The end has come in the contentious Southwest Airlines saga: In a divided room, packed to capacity, the Houston City Council overwhelmingly approved the Dallas-based airline's proposal for international service out of William P. Hobby Airport.
The Southwest side of the audience — the chamber was almost evenly divided between United and Southwest proponents — and council members joyously applauded the lopsided 16-1 vote (council member Jerry Davis, whose district surrounds George Bush Intercontinental, dissented). But the two preceding hours of debate felt like a tense break-up, with each council member, in turn, addressing United Airlines executive vice-president of government and corporate affairs Nene Foxhall.
The two preceding hours of debate felt like a tense break-up, with each council member, in turn, addressing United Airlines executive vice-president of government and corporate affairs Nene Foxhall.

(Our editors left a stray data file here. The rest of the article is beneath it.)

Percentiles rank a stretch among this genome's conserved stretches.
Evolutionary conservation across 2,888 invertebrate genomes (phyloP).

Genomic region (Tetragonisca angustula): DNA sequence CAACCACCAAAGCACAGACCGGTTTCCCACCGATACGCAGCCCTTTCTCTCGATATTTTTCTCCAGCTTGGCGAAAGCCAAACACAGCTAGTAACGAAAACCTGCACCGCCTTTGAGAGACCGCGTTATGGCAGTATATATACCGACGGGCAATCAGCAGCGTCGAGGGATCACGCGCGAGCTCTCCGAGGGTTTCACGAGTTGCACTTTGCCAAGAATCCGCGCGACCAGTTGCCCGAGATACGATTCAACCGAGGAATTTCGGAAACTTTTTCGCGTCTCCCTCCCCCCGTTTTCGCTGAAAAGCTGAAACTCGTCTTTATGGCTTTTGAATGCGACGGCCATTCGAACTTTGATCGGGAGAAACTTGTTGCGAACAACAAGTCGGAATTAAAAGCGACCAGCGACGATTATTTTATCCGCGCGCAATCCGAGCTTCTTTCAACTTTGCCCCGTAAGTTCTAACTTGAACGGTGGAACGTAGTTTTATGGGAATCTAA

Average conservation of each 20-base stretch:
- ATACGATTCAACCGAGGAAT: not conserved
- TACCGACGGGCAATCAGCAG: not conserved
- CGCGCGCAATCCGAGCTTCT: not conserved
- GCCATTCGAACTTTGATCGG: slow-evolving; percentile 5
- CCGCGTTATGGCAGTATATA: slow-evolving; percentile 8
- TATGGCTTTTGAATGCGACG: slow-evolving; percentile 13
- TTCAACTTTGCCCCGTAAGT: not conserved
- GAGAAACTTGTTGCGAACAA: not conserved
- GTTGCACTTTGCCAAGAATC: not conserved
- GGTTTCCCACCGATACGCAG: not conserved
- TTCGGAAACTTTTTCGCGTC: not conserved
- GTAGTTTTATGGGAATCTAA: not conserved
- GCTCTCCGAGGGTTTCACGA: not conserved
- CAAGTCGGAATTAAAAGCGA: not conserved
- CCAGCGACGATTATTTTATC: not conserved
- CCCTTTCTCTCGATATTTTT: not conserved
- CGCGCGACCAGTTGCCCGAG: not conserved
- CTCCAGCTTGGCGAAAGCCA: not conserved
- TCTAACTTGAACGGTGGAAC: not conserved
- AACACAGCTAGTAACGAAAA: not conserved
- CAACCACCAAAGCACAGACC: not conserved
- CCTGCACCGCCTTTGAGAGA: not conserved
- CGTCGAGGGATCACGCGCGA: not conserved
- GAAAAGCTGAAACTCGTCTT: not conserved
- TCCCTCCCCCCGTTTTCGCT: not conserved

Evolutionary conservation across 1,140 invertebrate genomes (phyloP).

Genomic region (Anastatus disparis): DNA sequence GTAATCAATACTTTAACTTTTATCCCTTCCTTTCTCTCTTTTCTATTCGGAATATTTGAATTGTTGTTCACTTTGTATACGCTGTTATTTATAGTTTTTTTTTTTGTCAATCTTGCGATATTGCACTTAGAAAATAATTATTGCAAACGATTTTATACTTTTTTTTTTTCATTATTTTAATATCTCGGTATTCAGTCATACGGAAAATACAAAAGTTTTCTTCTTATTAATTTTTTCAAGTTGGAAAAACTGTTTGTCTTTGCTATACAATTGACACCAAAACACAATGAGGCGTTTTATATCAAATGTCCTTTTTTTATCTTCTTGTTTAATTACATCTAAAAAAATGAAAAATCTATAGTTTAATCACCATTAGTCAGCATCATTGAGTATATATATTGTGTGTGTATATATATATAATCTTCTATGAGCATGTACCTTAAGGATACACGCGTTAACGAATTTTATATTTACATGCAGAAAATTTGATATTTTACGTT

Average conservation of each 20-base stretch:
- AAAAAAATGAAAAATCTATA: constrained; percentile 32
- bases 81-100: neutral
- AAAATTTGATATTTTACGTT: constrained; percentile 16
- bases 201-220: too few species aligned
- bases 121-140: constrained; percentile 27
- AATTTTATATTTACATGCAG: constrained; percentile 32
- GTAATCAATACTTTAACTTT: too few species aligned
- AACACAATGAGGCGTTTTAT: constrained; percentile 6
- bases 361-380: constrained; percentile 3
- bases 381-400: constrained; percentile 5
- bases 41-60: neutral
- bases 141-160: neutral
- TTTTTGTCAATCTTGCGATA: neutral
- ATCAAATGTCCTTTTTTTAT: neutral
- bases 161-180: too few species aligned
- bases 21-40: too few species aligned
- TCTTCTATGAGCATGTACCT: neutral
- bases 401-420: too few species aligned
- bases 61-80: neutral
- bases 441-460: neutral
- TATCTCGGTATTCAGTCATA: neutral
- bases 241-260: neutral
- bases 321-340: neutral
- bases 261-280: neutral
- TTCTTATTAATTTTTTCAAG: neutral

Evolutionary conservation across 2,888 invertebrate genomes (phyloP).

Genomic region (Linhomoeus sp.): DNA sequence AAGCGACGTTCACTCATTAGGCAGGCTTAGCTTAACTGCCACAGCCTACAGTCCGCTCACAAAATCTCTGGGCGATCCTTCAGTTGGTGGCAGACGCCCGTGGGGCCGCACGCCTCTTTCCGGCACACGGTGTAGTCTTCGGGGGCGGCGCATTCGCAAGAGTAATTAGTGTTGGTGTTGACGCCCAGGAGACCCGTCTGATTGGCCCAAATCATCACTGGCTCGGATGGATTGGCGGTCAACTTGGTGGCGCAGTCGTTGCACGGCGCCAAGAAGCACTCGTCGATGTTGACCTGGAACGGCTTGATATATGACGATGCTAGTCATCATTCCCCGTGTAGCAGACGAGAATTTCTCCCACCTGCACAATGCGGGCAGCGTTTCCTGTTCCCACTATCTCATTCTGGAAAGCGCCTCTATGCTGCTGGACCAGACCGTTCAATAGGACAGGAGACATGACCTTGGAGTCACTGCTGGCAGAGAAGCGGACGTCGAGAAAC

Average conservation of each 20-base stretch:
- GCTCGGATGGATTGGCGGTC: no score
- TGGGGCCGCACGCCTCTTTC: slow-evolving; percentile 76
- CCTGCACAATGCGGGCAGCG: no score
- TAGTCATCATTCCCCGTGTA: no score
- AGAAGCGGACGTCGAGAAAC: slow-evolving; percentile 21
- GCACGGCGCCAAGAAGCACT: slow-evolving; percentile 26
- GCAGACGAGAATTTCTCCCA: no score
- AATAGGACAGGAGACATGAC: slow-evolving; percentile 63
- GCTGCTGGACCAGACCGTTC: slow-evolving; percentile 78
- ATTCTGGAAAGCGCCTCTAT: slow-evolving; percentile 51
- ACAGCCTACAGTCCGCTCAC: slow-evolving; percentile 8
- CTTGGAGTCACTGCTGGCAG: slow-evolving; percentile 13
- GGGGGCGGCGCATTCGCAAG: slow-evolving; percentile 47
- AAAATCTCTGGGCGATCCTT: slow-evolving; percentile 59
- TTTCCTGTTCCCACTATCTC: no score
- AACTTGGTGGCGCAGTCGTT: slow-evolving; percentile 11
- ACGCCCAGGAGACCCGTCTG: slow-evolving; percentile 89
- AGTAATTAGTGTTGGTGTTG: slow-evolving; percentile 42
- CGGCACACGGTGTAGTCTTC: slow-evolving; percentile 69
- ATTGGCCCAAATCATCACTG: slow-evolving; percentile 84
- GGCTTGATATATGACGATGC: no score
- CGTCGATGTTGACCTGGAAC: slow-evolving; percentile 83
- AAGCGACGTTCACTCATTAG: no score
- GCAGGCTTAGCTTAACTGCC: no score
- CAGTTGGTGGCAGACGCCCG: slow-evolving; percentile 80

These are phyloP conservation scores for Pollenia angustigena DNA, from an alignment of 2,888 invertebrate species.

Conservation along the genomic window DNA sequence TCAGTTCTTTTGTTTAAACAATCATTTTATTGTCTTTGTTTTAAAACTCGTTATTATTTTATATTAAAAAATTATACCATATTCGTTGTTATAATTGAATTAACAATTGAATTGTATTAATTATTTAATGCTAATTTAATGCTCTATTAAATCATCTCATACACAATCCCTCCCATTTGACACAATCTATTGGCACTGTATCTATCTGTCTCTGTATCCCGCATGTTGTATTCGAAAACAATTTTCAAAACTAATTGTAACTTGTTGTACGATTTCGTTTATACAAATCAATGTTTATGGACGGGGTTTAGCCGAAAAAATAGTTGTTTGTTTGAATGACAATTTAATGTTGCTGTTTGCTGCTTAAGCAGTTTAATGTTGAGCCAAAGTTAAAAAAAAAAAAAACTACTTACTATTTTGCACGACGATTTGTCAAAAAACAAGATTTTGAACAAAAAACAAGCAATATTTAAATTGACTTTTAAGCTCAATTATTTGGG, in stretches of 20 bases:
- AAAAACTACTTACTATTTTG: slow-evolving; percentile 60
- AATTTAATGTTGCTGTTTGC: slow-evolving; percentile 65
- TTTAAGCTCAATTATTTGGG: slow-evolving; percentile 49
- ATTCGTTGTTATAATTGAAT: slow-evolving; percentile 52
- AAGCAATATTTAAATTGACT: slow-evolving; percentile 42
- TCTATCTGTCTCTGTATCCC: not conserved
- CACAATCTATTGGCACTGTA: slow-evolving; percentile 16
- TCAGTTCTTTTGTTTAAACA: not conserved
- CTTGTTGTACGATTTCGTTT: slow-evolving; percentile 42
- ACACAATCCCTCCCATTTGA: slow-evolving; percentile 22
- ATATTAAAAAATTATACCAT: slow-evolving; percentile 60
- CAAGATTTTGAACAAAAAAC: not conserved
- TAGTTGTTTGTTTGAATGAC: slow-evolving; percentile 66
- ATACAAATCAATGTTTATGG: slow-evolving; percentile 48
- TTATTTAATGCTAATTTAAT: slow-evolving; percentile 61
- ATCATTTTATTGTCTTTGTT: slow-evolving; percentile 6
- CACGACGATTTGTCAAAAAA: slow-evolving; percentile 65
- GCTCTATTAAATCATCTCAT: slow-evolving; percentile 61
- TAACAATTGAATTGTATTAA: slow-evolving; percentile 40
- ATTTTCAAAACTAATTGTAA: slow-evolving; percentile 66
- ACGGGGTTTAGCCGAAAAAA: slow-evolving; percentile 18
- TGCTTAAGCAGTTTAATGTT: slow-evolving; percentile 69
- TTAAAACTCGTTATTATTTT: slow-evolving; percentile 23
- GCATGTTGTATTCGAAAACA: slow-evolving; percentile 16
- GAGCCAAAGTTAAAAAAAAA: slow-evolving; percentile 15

"It's not you," the council members essentially said. The issue, they insisted, was never a Southwest vs. United one, but rather a decision that ultimately boils down to business competition, customer convenience and a successful Houston Airport System.
Foxhall said that United will do its best to mitigate job losses and relocation efforts that may arise from the decision to go forth with Southwest's proposal.
"We are proud of what we and our workers have built with your support at Intercontinental," Foxhall told the city council.
After the council's resounding approval, Southwest CEO Gary Kelly addressed the body. "We are delighted to get to work and move forward on this," he said.
Southwest's recent agreement to foot the $100 million gate expansion bill (with preferential access to four out of five gates and a rent-free lease for 25 years) had a significant effect on the council's overall decision.
However, some skepticism remains: Council member Mike Laster voiced concerns about the decision and its possible effect of reversing 45 years or more of aviation policy.
Several other council members echoed Laster's concerns — so, though the proposal has passed, it seems that the issue is far from over.